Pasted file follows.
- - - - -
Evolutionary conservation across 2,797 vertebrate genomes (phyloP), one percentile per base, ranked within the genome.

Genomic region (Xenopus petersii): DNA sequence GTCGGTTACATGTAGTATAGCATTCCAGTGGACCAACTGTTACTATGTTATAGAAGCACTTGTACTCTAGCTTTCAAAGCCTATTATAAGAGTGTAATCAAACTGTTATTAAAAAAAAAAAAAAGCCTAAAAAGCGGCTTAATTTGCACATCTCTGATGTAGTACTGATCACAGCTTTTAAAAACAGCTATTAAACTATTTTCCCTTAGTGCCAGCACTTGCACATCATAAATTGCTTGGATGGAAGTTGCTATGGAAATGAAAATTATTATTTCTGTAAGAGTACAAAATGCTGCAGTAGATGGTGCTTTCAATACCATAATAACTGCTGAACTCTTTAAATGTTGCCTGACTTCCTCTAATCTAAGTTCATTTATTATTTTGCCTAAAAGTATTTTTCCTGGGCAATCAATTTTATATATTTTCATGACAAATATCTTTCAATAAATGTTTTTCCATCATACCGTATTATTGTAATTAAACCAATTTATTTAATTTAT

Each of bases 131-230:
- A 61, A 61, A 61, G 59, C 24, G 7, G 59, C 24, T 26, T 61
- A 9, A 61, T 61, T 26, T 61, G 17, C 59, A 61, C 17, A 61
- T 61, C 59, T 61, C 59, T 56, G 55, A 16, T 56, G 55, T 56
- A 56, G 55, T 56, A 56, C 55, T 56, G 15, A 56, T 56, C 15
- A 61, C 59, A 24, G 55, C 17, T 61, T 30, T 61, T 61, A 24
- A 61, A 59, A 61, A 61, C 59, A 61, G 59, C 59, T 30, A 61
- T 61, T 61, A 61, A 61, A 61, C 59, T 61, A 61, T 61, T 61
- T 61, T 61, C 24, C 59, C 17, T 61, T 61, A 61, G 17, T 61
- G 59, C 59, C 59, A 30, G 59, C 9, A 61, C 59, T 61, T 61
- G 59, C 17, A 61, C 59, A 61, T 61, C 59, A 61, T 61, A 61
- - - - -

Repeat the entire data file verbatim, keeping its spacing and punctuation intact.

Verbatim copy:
Evolutionary conservation across 2,797 vertebrate genomes (phyloP), one percentile per base, ranked within the genome.

Genomic region (Xenopus petersii): DNA sequence GTCGGTTACATGTAGTATAGCATTCCAGTGGACCAACTGTTACTATGTTATAGAAGCACTTGTACTCTAGCTTTCAAAGCCTATTATAAGAGTGTAATCAAACTGTTATTAAAAAAAAAAAAAAGCCTAAAAAGCGGCTTAATTTGCACATCTCTGATGTAGTACTGATCACAGCTTTTAAAAACAGCTATTAAACTATTTTCCCTTAGTGCCAGCACTTGCACATCATAAATTGCTTGGATGGAAGTTGCTATGGAAATGAAAATTATTATTTCTGTAAGAGTACAAAATGCTGCAGTAGATGGTGCTTTCAATACCATAATAACTGCTGAACTCTTTAAATGTTGCCTGACTTCCTCTAATCTAAGTTCATTTATTATTTTGCCTAAAAGTATTTTTCCTGGGCAATCAATTTTATATATTTTCATGACAAATATCTTTCAATAAATGTTTTTCCATCATACCGTATTATTGTAATTAAACCAATTTATTTAATTTAT

Each of bases 131-230:
- A 61, A 61, A 61, G 59, C 24, G 7, G 59, C 24, T 26, T 61
- A 9, A 61, T 61, T 26, T 61, G 17, C 59, A 61, C 17, A 61
- T 61, C 59, T 61, C 59, T 56, G 55, A 16, T 56, G 55, T 56
- A 56, G 55, T 56, A 56, C 55, T 56, G 15, A 56, T 56, C 15
- A 61, C 59, A 24, G 55, C 17, T 61, T 30, T 61, T 61, A 24
- A 61, A 59, A 61, A 61, C 59, A 61, G 59, C 59, T 30, A 61
- T 61, T 61, A 61, A 61, A 61, C 59, T 61, A 61, T 61, T 61
- T 61, T 61, C 24, C 59, C 17, T 61, T 61, A 61, G 17, T 61
- G 59, C 59, C 59, A 30, G 59, C 9, A 61, C 59, T 61, T 61
- G 59, C 17, A 61, C 59, A 61, T 61, C 59, A 61, T 61, A 61